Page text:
It's my suspicion that for the typical young music listener now, this is the Eden they expect never to end, which means that it’s the best time in the world for rock and roll for some mass of folks out there. Influence is an inevitable and inseparable part of being an artist, and a rock and roll musician is no less subject to the activity of borrowing from something they like. Without it, going through the eras, right up and including the debate about hip hop and its artists proclivities for Borg- style assimilation of others music onto their likeness, we would have no music to speak of. Or so it would seem to me. Our respective selves may be locked behind cultural identities that make it hard for us to interact, but our cultural forms mix together freely and easily. I'm sympathetic to the crowd that prefers the soul of an instrumentalist to a sound board jockeys' manipulating of buttons and loops, but I do think that this is the advent of a new kind of canvas. Most new art seems profoundly ugly when first perceived, at least until the broader media brings itself up to speed. I think that hip hop, rap, what have you, is an entrenched form, and is not going away. It will co-exist with rock and roll, and will mix its particulars with it, and generate a newer, fiercer noise. As music and musicians have always done.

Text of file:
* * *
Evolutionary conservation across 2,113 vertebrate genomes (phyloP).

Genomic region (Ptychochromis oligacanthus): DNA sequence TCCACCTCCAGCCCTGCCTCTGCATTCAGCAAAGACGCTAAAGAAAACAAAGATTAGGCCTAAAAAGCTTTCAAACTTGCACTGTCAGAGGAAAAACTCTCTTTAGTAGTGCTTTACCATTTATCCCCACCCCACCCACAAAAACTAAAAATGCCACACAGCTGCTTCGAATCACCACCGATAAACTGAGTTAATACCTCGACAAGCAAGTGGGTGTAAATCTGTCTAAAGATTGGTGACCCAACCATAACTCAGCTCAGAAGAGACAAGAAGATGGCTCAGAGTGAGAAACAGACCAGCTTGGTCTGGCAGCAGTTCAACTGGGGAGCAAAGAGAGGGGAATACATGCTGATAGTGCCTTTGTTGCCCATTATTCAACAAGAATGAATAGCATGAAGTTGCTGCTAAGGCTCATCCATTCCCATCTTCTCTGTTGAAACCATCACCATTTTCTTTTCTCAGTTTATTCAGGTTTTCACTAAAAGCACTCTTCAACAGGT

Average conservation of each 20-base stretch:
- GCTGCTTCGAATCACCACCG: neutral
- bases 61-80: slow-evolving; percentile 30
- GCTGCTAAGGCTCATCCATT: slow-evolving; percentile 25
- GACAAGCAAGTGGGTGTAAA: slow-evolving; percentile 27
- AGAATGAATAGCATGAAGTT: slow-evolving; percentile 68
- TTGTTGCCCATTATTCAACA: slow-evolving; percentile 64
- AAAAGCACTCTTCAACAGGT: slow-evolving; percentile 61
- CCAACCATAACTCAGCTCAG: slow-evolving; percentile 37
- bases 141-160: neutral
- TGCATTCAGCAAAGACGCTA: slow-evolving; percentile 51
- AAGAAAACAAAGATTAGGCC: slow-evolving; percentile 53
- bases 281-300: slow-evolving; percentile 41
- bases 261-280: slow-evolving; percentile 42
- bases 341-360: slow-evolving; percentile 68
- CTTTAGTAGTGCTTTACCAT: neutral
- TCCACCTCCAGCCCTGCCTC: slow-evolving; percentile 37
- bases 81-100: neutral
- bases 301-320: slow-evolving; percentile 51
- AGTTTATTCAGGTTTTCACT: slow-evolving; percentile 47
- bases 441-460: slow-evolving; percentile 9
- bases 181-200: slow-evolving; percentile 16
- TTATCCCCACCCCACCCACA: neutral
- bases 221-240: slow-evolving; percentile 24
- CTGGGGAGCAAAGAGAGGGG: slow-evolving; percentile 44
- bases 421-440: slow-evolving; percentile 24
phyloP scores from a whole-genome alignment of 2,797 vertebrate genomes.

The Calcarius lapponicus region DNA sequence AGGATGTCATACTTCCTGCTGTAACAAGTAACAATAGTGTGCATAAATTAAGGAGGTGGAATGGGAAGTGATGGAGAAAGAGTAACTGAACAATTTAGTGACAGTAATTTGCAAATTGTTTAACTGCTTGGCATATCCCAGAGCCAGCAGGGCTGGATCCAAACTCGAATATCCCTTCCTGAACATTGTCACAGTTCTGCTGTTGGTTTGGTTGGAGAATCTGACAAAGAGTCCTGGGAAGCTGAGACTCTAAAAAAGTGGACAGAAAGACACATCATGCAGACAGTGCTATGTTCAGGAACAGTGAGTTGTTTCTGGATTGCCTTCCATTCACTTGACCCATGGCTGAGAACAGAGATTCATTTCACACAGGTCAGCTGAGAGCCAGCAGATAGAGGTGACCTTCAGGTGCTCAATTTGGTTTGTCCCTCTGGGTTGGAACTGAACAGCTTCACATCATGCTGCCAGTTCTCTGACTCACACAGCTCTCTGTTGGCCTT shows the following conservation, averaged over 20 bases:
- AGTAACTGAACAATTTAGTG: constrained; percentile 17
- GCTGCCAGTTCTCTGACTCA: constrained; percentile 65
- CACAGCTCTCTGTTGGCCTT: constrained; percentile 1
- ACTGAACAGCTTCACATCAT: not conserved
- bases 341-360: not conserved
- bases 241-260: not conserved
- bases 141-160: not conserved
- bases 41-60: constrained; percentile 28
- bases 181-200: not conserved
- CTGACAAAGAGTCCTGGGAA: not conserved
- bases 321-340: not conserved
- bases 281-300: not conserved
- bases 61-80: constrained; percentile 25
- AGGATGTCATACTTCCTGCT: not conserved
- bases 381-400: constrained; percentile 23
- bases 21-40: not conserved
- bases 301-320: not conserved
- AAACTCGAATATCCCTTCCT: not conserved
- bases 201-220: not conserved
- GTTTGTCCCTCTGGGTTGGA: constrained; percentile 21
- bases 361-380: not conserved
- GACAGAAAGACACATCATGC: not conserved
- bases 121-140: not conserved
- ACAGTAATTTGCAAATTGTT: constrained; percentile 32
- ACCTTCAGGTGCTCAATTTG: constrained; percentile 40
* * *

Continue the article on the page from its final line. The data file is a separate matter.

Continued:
Anyone who argues that rock musicians are somehow responsible for the tragedy in Colorado are themselves a rock critic in the narrowest sense, and there we have an impassable irony, and more ironic, this is where some leftist brethren meet the Christian Right square on in what they gather is the source of all our social eruptions: popular culture in general. Neither the quacking vulgarians of the left nor the quaking apostles of the right like it very much, and both in their separate ways, and contrarily reasoned agendas, have attacked it, the source of whatever grace there was to fall from. The left will emit a squalling bleat about an "artists' responsibility" for the defamiliarizing "aestheticization" of real social problems , thus robbing working people of real political consciousness and maintaining the force of the Dominant Culture and Capitalist Imperative. 

Such is the kind of no-neck culture-vulturing as a I listened to a Marxist lit professor critique "Guernica" or Frieda Kahlo's portraiture as though the modernist formalities Picasso and Kahlo put upon their canvases were the reason, and only reasons, that bombs go off, that babies die, and why woman get raped by art-sickened men. The Right, in turn, finds evidence of decay and decline in everything not sanctified in the Bible or in limitless free market terms, and everything that occurs in society that involves a tragedy on a spectacular scale is reducible, in their view, to the errant need for self-expression. Much of this is old hat--its been going on for years, and again, its the job of thoughtful critics, critics or are genuinely provocative to bring a larger analysis to bear on complex matters, to strive for truth that stirs us away from the intellectual panic that some of our pundits seem to want to fire up. We have another case of left and right agreeing on the basic tenet that artistic freedom is wrong headed, and that it must be hemmed in my so many conditions and restrictions that its practice would be practically pointless. We have a pining for a world of Norman Rockwell small towns and church bake sales.